NHI brings radical change and critical risks
Four factors are likely to determine the success or failure of the National Health Insurance (NHI), as the government this week released two new bills to enable its establishment, according to one analyst.
These are funding, collaboration between the public and private sectors, the availability of a skilled workforce and management – including avoiding corruption, said Nicholas Burger, a healthcare consulting analyst at market research company Frost & Sullivan.
Health Minister Aaron Motsoaledi this week published the NHI bill and the Medical Schemes Amendment bill.
The aim of the NHI is to provide healthcare services to all South Africans, regardless of their income level.
Motsoaledi explained that under the system, the rich will subsidise the poor, the young the old and the healthy the sick. The system is scheduled to come into effect in 2026.
Currently about 16% of South Africans are covered by private healthcare schemes, while the rest rely on the public health system.
Motsoaledi said during a media conference to introduce the two pieces of legislation that the NHI will cause “massive reorganisation of the current health system, both in the private and public sectors”.
He could not say how it would be funded. However, he said that if Treasury decides that individuals have to make contributions to the fund, they will probably have to do so according to what they can afford.
According to the 2017 NHI white paper, it will cost R256 billion in the 2025/2026 financial year, at 2010 prices. This is compared with a public health spending baseline of around R110 billion in 2010/11.
Burger said the NHI is likely to be funded using a “mixed model”, or different sources of revenue.
“It could require shuffling funds that are directed towards other programmes in order to satisfy parts of the NHI.”
According to the budget delivered in February, Treasury allocated R4.2 billion to the NHI until March 2021.
Motsoaledi said he has his eye on the R60 billion in reserves that the medical aid industry had piled up.
Burger said that the biggest likely winners from the NHI will be the underprivileged. “Ideally, they would be the biggest winners. It would only be fair as healthcare is a basic human right.
“Obviously there will be quite a bit of uproar from your upper echelons, who select private healthcare. They would argue that they are already paying exorbitant amounts of tax.”
The NHI will require collaboration between the public and private healthcare sectors.
He said it is unlikely that the NHI will make medical aid schemes redundant. However, they will lose members.
“There will always be the option to use the medical aid schemes. They will obviously collaborate with government.”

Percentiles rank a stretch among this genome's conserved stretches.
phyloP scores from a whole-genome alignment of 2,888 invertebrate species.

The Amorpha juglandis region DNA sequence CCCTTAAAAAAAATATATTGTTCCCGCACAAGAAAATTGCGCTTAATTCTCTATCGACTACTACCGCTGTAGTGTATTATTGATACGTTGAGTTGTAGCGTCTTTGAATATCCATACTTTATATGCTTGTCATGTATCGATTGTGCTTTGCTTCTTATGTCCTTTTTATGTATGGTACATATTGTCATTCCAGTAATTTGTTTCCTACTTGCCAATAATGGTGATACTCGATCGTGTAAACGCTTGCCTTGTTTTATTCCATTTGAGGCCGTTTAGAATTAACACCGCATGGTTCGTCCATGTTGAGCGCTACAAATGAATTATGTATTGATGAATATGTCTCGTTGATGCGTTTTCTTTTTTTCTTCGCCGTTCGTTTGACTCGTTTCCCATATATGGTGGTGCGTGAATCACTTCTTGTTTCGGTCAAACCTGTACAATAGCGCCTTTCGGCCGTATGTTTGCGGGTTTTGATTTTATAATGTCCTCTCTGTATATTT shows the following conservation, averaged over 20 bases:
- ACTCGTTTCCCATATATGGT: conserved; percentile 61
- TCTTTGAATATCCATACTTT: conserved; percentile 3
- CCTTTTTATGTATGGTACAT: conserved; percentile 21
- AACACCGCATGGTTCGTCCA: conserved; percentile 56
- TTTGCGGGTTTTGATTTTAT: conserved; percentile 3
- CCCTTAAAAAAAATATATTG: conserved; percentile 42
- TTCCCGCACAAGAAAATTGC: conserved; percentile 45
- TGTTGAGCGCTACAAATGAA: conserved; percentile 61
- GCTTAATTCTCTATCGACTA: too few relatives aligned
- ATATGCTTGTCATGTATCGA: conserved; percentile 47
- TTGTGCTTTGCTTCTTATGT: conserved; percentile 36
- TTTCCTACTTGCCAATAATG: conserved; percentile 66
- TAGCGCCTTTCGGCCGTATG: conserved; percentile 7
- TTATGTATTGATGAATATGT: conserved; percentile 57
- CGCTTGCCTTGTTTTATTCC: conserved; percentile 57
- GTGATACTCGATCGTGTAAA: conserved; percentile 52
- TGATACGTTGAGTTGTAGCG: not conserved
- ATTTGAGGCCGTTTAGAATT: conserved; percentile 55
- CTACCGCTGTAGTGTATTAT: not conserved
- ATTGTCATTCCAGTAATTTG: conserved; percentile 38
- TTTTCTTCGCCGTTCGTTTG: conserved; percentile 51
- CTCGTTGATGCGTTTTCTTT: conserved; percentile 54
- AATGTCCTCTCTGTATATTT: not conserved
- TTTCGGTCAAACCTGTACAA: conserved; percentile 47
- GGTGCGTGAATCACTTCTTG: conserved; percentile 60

The Board of Healthcare Funders of Southern Africa said this week that it welcomes progress made towards universal healthcare for all. The board represents 45 local medical aid schemes, administrators and managed care organisations.
However, Burger said: “Medical schemes are holding their cards quite close to their chest.”
This is particularly the case when it comes to releasing comprehensive data regarding their clientele and their healthcare records.
Motsoaledi said the NHI will abolish co-payments, a proposal contained in the amendment bill. This is when a medical aid doesn’t cover 100% of costs and the scheme member has to pay to cover the shortfall.
“The amendment means that every cent charged to the patient must be settled fully by the scheme and the patient should not be burdened with having to pay.”
This will mean that medical schemes might not be able to charge prevailing premiums, which could cause consolidation in the medical schemes sector.
Another aim of the NHI is putting an end to brokers. Almost two-thirds of principal members of medical aid schemes pay a broker monthly, as part of their premium. Many members are not aware of this, Motsoaledi said. In 2017, brokers raked in R2.2 billion.
“We want this money to be made available to pay for the direct health expenses of members, rather than serving brokers who are not needed in the healthcare system.” He said the Council for Medical Schemes already did most of the brokers’ work.
Those behind the NHI would like to see medical aid schemes pass savings back to members, if a member uses a designated service provider, in accordance with the scheme’s rules.
The amendment bill will regulate the cancellation of membership and waiting periods between joining a scheme and accessing benefits.
“Under the NHI, there will be no penalty related to late joining or age,” Motsoaledi said.
This provision is meant to protect the interests of living spouses after the death of the principal member, or after retirement, prior to payment of their benefits.
Burger said that when seeking medical help, patients would need to be registered with the NHI and could then select their preferred healthcare provider, who would need to be registered on the database.
“You can rest assured that there are going to be many teething problems. It is going to be an evolving process.”
The bureaucracy the NHI would involve is one concern.
Burger, however, said that there are examples in developing nations where relying on referral pathways and leaning on digital solutions has been successful.
“We can draw on examples in Botswana and Rwanda.
“Obviously comparing the NHI to the UK systems or other systems in Europe and elsewhere is not valid.”
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